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    The results are not conclusive (3 Posts)

  • Jamie Hall Jamie Hall @ 8:59 PM
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    The results are not conclusive

    yet.

    As some of you may remember, I have been keeping very close records of the fuel burn of the system in the museum I keep watch over for several years now, and I have also been trying various experiments -- within admittedly rather narrow limits -- on the effect of varying building temperature and setbacks.  So the following is based on ten years' worth of records.

    A couple of disclaimers. 

    First, and most important, you mileage may vary.  This is just one system, and one building.

    Second, the effect of infiltration, which is very significant, is strongly affected by wind -- and while there are decent wind records for certain weather stations, they are limited.  I have extracted and corrected for the effect of wind to the extent that I can with the available data, but that leaves a tremendous amount of variation from that source which obscures the information from the temperature changes.

    Whew.  That said...

    Conclusions to date.

    First, higher indoor temperature settings do mean increased fuel burn.  Not rocket science, but it is nice to have the theory and the study results confirm each other!  the effect is approximately (but not exactly) linear.

    Second, a reasonably small setback (3 degrees) may make a small fuel savings, but the effect is not statistically significant.

    I have only one data point for a larger setback, and that from some years ago (before Charles!) when the burner failed for a day.  The "setback" was about 15 degrees; the fuel burn on that one occasion was statistically significantly greater (about 20%).

    I can't study larger setbacks in my position, as the damage to items in the museum would be too great.  There are a lot of things which don't take kindly to fluctuating temperatures... such as pianos, paintings, books...

    For what it's worth.
    Jamie

    Building superintendent/caretaker, 7200 sq. ft. historic house museum with dependencies in New England.

    Hoffman Equipped System (all original except boiler), Weil-McClain 580, 2.75 gph Carlin, Vapourstat 0.5 -- 6.0 ounces per square inch
  • MarkS MarkS @ 5:57 AM
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    Fuel consumption

    Thanks for taking this on, Jamie. As with most things, the "common wisdom" regarding setbacks isn't as cut and dried as one would think.

    What I find most interesting about your results is "a reasonably small setback (3 degrees) may make a small fuel savings, but the effect is not statistically significant." Put another way, this would seem to indicate that a small setback doesn't necessarily result in increased fuel usage, which is one of the often-stated reasons against setbacks.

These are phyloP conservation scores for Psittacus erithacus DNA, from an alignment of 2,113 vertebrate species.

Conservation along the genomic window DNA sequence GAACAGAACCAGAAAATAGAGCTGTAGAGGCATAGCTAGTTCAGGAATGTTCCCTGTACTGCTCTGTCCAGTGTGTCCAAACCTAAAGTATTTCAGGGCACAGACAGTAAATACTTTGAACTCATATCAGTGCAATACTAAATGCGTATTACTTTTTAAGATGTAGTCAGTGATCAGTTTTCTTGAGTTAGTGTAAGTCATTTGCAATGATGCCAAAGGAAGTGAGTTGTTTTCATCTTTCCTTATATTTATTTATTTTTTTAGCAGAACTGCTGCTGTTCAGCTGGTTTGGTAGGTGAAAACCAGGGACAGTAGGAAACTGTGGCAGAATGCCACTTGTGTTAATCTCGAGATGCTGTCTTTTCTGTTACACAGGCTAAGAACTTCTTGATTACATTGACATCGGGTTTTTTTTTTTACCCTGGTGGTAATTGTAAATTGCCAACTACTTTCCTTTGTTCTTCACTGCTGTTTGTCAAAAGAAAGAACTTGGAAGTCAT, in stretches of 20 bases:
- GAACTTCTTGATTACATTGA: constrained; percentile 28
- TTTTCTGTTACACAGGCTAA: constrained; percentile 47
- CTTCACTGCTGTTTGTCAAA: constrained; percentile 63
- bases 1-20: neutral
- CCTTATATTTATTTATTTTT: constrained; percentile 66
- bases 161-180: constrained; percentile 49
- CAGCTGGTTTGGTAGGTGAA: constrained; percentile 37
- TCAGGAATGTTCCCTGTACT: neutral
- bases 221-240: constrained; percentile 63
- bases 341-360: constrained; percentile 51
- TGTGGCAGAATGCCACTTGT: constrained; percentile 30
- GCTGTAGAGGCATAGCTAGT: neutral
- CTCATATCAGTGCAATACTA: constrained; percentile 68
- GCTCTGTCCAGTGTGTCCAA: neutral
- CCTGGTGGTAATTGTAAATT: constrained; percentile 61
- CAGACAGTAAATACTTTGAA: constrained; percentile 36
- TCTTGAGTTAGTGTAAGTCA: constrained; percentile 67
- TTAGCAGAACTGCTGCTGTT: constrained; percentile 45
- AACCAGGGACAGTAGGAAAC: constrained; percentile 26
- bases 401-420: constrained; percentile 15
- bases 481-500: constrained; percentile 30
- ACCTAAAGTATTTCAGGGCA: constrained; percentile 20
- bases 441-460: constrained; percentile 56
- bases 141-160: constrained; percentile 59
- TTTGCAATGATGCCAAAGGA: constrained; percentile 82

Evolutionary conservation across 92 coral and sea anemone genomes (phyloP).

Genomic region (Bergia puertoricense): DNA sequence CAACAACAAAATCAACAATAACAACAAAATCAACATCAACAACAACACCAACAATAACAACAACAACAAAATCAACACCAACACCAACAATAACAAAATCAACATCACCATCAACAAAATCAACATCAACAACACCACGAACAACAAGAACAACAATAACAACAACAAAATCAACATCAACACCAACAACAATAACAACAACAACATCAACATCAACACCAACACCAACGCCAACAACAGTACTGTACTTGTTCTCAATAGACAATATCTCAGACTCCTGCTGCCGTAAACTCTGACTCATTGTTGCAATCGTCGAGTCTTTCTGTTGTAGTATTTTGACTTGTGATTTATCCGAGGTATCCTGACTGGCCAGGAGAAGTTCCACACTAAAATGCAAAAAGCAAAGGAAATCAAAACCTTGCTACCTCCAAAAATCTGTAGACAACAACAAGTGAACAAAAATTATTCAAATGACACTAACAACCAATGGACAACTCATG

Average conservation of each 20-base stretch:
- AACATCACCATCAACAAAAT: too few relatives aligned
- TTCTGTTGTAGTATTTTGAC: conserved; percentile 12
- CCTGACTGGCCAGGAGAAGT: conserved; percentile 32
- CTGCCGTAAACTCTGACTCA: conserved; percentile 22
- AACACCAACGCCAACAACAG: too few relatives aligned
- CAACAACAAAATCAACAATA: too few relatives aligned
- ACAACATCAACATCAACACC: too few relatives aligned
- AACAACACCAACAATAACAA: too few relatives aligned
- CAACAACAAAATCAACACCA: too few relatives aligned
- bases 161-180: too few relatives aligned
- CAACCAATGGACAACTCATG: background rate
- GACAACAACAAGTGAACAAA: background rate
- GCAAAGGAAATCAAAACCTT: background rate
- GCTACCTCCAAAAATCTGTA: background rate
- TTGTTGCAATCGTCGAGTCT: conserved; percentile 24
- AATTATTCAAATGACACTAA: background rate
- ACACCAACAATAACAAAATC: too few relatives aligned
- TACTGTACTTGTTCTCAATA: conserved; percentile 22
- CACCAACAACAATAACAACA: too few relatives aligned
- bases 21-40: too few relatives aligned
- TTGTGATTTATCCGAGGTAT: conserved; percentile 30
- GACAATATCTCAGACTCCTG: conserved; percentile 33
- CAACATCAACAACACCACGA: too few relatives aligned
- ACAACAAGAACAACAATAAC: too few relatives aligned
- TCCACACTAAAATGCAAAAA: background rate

Homeowner, Royersford PA | 1890 one-pipe steam system | 3009 sf | 3 floors | 14 radiators | Utica SFE5200S boiler
    Midco LNB-250 Modulating Gas Burner | EcoSteam modulating controls | 70 to 300 MBH |
    607 sf EDR connected load | Operating pressure: 0.5 oz/in2
    Four main runs (insulated) totaling 135 ft in length | All Gorton vents on mains & rads |
    A Steam Odyssey | Odyssey 2 | Odyssey 2014 | A Steam Enthusiast's Outdoor Reset Control
  • conversiontime conversiontime @ 3:31 PM
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    agree

    Every system will vary slightly. I was curious about this last season and did a very informal test one weekend when weather was similar 2 days straight.  I ran the boiler, once with no swing (static temp call) vs programmed swing of 3 degree setback over same timeframe. (Note the setback had to be forced via programming or override as smartpro offers no swing). The swing setting ran around 5+-% less total time burn.

    In the end to me it seems mostly a matter of comfort as swing does lead to cooler temp which may bother some. Also we run hot water off boiler coil -- so a 4 setback in AM is very efficient  in providing hot water for shower, kitchen, laundry, etc while also warming the house while we get ready for the day. Except on the coldest days this forced swing programming on static smartpro is better for us.

    Also as Jamie noted logically to keep house warm at lower temp = less fuel. I opine that every house may have "base temp" that the house more naturally gravitates toward (e.g. my 90 yo brick house has a lower base temp). The boiler burns much less fuel to keep my house at 65 degrees than 70. 60 seems to be a real sweet spot for boiler as it can keep this base temp with much shorter burns. Of course most people would think keeping your house 60-66 is way too cold but after living outside for several years straight a base of 65 always feels great to me. I can see my wife rolling her eyes "...it feels warm to me honey"
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